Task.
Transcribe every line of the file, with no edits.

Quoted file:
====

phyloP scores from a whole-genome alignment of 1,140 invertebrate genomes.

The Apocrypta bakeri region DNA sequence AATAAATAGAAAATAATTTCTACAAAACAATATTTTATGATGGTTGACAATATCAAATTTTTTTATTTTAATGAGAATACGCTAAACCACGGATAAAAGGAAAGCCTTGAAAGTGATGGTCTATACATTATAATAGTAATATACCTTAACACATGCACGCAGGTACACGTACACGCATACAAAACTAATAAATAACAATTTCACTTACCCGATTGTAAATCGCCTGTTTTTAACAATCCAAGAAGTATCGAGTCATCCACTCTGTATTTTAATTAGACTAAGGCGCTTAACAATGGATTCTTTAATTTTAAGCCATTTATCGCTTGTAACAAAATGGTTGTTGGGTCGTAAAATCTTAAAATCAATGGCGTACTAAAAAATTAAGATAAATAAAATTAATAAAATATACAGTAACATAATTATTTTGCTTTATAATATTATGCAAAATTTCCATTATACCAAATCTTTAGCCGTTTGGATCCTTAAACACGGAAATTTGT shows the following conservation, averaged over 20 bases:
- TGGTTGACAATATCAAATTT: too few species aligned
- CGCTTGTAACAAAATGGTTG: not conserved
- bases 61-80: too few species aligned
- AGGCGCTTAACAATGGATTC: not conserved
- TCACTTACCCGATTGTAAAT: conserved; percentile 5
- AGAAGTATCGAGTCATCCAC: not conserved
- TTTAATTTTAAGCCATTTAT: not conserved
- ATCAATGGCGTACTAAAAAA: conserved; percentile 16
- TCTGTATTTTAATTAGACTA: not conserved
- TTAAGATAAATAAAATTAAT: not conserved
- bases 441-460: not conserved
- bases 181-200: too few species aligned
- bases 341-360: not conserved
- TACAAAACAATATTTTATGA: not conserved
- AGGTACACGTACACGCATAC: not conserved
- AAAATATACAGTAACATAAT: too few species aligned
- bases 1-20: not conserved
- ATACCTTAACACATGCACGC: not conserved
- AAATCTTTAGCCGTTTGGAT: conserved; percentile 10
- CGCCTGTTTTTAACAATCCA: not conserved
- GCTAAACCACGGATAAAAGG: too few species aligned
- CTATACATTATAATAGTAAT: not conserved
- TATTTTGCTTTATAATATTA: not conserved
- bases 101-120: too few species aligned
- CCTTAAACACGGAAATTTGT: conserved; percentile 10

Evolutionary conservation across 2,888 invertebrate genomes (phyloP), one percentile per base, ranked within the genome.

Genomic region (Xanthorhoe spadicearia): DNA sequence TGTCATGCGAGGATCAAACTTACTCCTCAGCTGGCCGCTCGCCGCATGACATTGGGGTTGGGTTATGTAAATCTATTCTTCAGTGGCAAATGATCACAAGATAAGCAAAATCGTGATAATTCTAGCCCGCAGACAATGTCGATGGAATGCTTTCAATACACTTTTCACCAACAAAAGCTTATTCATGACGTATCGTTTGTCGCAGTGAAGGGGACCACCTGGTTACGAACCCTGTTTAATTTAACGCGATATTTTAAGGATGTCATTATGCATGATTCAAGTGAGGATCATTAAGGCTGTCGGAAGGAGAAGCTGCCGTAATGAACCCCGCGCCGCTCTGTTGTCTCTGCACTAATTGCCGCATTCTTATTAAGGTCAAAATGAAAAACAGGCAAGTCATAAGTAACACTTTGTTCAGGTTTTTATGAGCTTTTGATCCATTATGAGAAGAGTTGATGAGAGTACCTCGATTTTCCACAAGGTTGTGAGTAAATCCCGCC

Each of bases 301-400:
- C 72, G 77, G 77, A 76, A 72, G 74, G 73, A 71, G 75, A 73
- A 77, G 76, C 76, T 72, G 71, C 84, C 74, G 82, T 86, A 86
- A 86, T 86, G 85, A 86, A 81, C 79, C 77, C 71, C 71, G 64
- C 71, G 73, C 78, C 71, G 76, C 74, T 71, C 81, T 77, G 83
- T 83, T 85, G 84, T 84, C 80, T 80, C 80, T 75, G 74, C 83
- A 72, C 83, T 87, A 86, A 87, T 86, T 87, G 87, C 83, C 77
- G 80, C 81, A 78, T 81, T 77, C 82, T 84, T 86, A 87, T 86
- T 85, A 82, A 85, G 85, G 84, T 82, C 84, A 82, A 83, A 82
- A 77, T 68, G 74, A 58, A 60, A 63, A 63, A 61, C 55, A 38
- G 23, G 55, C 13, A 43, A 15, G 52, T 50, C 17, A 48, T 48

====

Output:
phyloP scores from a whole-genome alignment of 1,140 invertebrate genomes.

The Apocrypta bakeri region DNA sequence AATAAATAGAAAATAATTTCTACAAAACAATATTTTATGATGGTTGACAATATCAAATTTTTTTATTTTAATGAGAATACGCTAAACCACGGATAAAAGGAAAGCCTTGAAAGTGATGGTCTATACATTATAATAGTAATATACCTTAACACATGCACGCAGGTACACGTACACGCATACAAAACTAATAAATAACAATTTCACTTACCCGATTGTAAATCGCCTGTTTTTAACAATCCAAGAAGTATCGAGTCATCCACTCTGTATTTTAATTAGACTAAGGCGCTTAACAATGGATTCTTTAATTTTAAGCCATTTATCGCTTGTAACAAAATGGTTGTTGGGTCGTAAAATCTTAAAATCAATGGCGTACTAAAAAATTAAGATAAATAAAATTAATAAAATATACAGTAACATAATTATTTTGCTTTATAATATTATGCAAAATTTCCATTATACCAAATCTTTAGCCGTTTGGATCCTTAAACACGGAAATTTGT shows the following conservation, averaged over 20 bases:
- TGGTTGACAATATCAAATTT: too few species aligned
- CGCTTGTAACAAAATGGTTG: not conserved
- bases 61-80: too few species aligned
- AGGCGCTTAACAATGGATTC: not conserved
- TCACTTACCCGATTGTAAAT: conserved; percentile 5
- AGAAGTATCGAGTCATCCAC: not conserved
- TTTAATTTTAAGCCATTTAT: not conserved
- ATCAATGGCGTACTAAAAAA: conserved; percentile 16
- TCTGTATTTTAATTAGACTA: not conserved
- TTAAGATAAATAAAATTAAT: not conserved
- bases 441-460: not conserved
- bases 181-200: too few species aligned
- bases 341-360: not conserved
- TACAAAACAATATTTTATGA: not conserved
- AGGTACACGTACACGCATAC: not conserved
- AAAATATACAGTAACATAAT: too few species aligned
- bases 1-20: not conserved
- ATACCTTAACACATGCACGC: not conserved
- AAATCTTTAGCCGTTTGGAT: conserved; percentile 10
- CGCCTGTTTTTAACAATCCA: not conserved
- GCTAAACCACGGATAAAAGG: too few species aligned
- CTATACATTATAATAGTAAT: not conserved
- TATTTTGCTTTATAATATTA: not conserved
- bases 101-120: too few species aligned
- CCTTAAACACGGAAATTTGT: conserved; percentile 10

Evolutionary conservation across 2,888 invertebrate genomes (phyloP), one percentile per base, ranked within the genome.

Genomic region (Xanthorhoe spadicearia): DNA sequence TGTCATGCGAGGATCAAACTTACTCCTCAGCTGGCCGCTCGCCGCATGACATTGGGGTTGGGTTATGTAAATCTATTCTTCAGTGGCAAATGATCACAAGATAAGCAAAATCGTGATAATTCTAGCCCGCAGACAATGTCGATGGAATGCTTTCAATACACTTTTCACCAACAAAAGCTTATTCATGACGTATCGTTTGTCGCAGTGAAGGGGACCACCTGGTTACGAACCCTGTTTAATTTAACGCGATATTTTAAGGATGTCATTATGCATGATTCAAGTGAGGATCATTAAGGCTGTCGGAAGGAGAAGCTGCCGTAATGAACCCCGCGCCGCTCTGTTGTCTCTGCACTAATTGCCGCATTCTTATTAAGGTCAAAATGAAAAACAGGCAAGTCATAAGTAACACTTTGTTCAGGTTTTTATGAGCTTTTGATCCATTATGAGAAGAGTTGATGAGAGTACCTCGATTTTCCACAAGGTTGTGAGTAAATCCCGCC

Each of bases 301-400:
- C 72, G 77, G 77, A 76, A 72, G 74, G 73, A 71, G 75, A 73
- A 77, G 76, C 76, T 72, G 71, C 84, C 74, G 82, T 86, A 86
- A 86, T 86, G 85, A 86, A 81, C 79, C 77, C 71, C 71, G 64
- C 71, G 73, C 78, C 71, G 76, C 74, T 71, C 81, T 77, G 83
- T 83, T 85, G 84, T 84, C 80, T 80, C 80, T 75, G 74, C 83
- A 72, C 83, T 87, A 86, A 87, T 86, T 87, G 87, C 83, C 77
- G 80, C 81, A 78, T 81, T 77, C 82, T 84, T 86, A 87, T 86
- T 85, A 82, A 85, G 85, G 84, T 82, C 84, A 82, A 83, A 82
- A 77, T 68, G 74, A 58, A 60, A 63, A 63, A 61, C 55, A 38
- G 23, G 55, C 13, A 43, A 15, G 52, T 50, C 17, A 48, T 48